Cookies Policy
X

This site uses cookies. By continuing to browse the site you are agreeing to our use of cookies.

I accept this policy

Find out more here

Do crimes against humanity deserve a higher sentence than war crimes?

No metrics data to plot.
The attempt to load metrics for this article has failed.
The attempt to plot a graph for these metrics has failed.
The full text of this article is not currently available.

Brill’s MyBook program is exclusively available on BrillOnline Books and Journals. Students and scholars affiliated with an institution that has purchased a Brill E-Book on the BrillOnline platform automatically have access to the MyBook option for the title(s) acquired by the Library. Brill MyBook is a print-on-demand paperback copy which is sold at a favorably uniform low price.

Access this article

+ Tax (if applicable)
Add to Favorites
You must be logged in to use this functionality

image of International Criminal Law Review

This article examines the issue of penalties for crimes against humanity and war crimes as imposed by the judges of the International Criminal Tribunal for the former Yugoslavia (ICTY). At the moment, if for example A murders B, C, and D in the course of an armed conflict, it appears to makes no difference in terms of penalties if he is ultimately convicted under crimes against humanity or war crimes, what appears to matter is the fact that he committed murder. This approach has the effect of obscuring the criminal intention and motives for war crimes and crimes against humanity. The main reason why the ICTY has persisted with this approach, is the fact that at present there appears to be no credible index for adopting a policy of relative sentencing for crimes against humanity and war crimes. The aim of this Article therefore is to advocate a method for imposing higher penalties for crimes against humanity vis-à-vis war crimes. Furthermore, this method will rely on the argument that crimes against humanity offences e.g. murder, rape and torture when committed with a discriminatory motive should attract higher penalties than identical offences when committed as war crimes.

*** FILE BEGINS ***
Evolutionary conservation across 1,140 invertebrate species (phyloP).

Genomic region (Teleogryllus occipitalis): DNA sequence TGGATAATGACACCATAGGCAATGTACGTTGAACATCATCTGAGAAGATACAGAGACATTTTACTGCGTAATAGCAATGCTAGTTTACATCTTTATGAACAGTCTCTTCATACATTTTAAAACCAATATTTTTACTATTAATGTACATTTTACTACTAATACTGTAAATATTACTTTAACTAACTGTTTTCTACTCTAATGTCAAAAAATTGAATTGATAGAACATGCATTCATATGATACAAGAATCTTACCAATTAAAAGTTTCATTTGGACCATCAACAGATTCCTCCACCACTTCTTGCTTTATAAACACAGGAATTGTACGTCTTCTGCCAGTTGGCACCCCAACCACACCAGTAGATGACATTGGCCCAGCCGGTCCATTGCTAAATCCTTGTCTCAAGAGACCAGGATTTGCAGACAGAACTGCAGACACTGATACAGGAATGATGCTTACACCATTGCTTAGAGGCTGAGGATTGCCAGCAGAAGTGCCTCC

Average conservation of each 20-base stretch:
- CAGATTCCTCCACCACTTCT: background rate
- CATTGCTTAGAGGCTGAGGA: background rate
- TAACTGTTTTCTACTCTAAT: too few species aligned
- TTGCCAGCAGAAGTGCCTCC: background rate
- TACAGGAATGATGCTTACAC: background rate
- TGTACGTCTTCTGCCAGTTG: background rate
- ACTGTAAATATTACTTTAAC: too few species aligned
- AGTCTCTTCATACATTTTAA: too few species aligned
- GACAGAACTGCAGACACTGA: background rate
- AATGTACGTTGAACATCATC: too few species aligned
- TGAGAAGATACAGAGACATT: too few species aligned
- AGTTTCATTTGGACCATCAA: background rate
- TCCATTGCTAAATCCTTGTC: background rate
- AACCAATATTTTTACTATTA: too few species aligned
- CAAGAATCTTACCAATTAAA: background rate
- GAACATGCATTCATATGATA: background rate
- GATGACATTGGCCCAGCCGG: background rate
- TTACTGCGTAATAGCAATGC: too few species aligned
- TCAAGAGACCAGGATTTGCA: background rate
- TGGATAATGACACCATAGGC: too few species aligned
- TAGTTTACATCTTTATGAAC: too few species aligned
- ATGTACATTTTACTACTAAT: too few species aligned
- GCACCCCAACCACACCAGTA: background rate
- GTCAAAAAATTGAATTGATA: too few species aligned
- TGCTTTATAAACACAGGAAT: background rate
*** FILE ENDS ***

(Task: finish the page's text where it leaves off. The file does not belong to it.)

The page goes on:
10.1163/1571812043020060
/content/journals/10.1163/1571812043020060
dcterms_title,pub_keyword,dcterms_description,pub_author
6
3
Loading
Loading

Full text loading...

/content/journals/10.1163/1571812043020060
Loading

Data & Media loading...

http://brill.metastore.ingenta.com/content/journals/10.1163/1571812043020060
Loading

Article metrics loading...

/content/journals/10.1163/1571812043020060
2004-12-01
2016-12-08

Sign-in

Can't access your account?
  • Tools

  • Add to Favorites
  • Printable version
  • Email this page
  • Subscribe to ToC alert
  • Get permissions
  • Recommend to your library

    You must fill out fields marked with: *

    Librarian details
    Your details
    Why are you recommending this title?
    Select reason:
     
    International Criminal Law Review — Recommend this title to your library
  • Export citations
  • Key

  • Full access
  • Open Access
  • Partial/No accessInformation